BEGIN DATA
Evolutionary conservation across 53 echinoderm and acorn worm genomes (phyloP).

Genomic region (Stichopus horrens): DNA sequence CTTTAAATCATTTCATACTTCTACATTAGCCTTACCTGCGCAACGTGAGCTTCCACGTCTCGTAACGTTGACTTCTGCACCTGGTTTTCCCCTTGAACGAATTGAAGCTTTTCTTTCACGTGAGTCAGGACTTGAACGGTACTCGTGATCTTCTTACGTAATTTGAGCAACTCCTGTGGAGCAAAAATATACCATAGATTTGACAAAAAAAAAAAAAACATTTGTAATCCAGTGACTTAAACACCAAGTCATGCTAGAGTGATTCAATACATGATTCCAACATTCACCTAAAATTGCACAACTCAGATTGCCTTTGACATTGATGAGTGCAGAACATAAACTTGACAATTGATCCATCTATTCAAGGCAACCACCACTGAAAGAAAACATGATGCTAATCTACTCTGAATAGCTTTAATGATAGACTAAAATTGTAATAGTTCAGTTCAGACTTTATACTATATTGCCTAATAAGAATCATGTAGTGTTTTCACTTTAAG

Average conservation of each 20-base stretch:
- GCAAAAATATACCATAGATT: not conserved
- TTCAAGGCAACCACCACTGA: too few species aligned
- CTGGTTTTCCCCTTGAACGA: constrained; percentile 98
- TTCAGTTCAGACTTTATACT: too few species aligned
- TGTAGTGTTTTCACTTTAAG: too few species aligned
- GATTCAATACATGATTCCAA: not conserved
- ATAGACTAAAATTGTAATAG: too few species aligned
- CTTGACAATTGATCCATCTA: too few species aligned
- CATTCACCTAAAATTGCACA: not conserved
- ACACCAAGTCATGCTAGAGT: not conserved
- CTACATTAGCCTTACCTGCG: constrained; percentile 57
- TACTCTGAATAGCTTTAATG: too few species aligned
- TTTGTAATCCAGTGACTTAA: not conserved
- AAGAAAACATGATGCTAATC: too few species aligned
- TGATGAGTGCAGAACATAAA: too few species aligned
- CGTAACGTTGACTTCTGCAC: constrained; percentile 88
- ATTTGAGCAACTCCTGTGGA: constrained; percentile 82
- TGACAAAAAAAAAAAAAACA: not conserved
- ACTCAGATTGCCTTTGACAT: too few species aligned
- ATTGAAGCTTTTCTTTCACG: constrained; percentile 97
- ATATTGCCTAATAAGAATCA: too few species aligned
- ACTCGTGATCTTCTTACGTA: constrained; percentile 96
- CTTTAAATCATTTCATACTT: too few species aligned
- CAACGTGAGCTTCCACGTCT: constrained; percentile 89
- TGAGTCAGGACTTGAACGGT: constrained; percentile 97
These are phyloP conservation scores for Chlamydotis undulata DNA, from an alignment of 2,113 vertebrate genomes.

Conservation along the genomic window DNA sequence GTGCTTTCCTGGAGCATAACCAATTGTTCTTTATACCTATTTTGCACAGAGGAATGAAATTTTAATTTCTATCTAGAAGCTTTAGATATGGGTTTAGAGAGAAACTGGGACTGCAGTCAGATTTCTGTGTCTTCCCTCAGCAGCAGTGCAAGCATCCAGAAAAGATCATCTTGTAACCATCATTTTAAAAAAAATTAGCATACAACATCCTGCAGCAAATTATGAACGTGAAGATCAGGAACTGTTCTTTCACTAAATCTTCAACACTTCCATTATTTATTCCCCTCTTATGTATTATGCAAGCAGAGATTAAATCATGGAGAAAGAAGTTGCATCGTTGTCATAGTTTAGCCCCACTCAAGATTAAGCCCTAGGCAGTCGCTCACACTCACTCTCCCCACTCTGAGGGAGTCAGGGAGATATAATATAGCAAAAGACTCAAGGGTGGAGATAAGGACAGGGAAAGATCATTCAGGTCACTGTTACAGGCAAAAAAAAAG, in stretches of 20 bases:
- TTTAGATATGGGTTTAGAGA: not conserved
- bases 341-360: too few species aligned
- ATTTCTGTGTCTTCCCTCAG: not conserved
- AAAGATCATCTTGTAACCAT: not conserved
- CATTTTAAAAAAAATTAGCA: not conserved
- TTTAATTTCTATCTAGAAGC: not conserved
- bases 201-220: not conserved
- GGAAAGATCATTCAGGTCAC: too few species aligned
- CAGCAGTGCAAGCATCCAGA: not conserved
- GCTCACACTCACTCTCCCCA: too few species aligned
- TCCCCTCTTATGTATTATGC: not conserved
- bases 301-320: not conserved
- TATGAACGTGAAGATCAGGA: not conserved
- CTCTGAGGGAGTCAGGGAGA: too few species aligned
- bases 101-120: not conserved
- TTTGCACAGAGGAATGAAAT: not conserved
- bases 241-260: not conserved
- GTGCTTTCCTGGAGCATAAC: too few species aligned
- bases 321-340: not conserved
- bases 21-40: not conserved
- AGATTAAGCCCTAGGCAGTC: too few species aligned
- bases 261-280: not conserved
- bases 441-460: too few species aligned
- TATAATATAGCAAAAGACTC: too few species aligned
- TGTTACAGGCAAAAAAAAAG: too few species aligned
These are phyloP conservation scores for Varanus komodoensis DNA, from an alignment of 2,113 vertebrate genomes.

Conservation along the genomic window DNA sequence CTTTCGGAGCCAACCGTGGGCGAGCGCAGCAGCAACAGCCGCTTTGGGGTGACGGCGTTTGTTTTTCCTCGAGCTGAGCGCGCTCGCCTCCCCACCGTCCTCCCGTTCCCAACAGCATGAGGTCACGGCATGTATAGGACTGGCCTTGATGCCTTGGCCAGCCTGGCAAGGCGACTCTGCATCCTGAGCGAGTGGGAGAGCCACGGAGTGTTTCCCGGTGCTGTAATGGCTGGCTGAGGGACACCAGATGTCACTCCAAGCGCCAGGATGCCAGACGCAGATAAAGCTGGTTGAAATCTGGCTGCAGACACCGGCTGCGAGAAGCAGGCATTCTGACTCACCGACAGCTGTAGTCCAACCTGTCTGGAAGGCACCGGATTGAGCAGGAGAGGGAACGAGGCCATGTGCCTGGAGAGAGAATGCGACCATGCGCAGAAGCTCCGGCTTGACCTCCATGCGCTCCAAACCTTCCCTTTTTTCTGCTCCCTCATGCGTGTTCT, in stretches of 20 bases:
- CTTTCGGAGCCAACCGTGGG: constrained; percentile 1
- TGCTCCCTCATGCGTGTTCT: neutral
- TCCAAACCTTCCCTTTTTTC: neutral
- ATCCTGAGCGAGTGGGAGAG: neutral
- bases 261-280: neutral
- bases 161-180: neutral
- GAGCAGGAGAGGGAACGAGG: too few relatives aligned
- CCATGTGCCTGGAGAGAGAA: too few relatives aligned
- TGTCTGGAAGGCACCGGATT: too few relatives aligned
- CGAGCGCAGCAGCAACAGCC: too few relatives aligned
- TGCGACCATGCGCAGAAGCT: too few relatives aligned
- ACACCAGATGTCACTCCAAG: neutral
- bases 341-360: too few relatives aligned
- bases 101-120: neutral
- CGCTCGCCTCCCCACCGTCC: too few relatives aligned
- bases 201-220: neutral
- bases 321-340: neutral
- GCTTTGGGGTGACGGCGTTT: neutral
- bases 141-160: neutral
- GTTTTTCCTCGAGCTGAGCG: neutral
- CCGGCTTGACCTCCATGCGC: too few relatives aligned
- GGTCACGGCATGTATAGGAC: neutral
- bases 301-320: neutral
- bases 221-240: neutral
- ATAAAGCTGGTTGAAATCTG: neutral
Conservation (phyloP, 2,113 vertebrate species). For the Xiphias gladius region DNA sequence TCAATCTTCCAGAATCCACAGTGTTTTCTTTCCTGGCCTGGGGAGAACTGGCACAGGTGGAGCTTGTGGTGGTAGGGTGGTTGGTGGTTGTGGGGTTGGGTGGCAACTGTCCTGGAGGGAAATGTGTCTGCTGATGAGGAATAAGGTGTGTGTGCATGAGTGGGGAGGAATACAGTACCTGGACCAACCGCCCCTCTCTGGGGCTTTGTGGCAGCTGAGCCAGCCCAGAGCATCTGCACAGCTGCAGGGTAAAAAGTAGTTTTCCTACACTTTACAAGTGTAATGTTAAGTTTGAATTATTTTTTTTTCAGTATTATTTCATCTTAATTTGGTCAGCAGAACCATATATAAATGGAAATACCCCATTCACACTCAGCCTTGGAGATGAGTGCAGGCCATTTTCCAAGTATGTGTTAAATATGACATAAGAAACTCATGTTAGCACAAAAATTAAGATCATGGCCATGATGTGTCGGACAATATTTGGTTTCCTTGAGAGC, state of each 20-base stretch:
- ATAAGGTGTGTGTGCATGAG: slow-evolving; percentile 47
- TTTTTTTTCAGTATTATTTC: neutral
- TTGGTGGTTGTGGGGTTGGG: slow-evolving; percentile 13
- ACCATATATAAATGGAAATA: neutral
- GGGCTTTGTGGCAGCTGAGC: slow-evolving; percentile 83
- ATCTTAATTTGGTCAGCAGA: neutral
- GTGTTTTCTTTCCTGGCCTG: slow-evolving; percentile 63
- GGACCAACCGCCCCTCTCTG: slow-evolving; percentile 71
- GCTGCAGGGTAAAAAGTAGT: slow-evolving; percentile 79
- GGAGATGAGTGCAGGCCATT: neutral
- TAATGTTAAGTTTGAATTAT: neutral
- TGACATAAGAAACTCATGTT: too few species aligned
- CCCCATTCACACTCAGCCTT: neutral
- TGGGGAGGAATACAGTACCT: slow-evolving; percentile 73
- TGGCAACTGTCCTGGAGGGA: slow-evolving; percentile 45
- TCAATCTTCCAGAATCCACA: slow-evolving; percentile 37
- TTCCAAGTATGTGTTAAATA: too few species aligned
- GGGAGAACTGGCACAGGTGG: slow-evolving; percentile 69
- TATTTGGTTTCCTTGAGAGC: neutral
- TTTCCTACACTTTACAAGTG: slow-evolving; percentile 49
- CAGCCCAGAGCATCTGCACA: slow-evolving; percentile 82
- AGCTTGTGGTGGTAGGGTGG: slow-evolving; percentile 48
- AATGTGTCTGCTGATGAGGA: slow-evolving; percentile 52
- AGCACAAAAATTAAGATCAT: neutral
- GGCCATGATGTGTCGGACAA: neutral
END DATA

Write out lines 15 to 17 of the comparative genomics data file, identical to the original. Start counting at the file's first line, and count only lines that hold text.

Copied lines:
- TACTCTGAATAGCTTTAATG: too few species aligned
- TTTGTAATCCAGTGACTTAA: not conserved
- AAGAAAACATGATGCTAATC: too few species aligned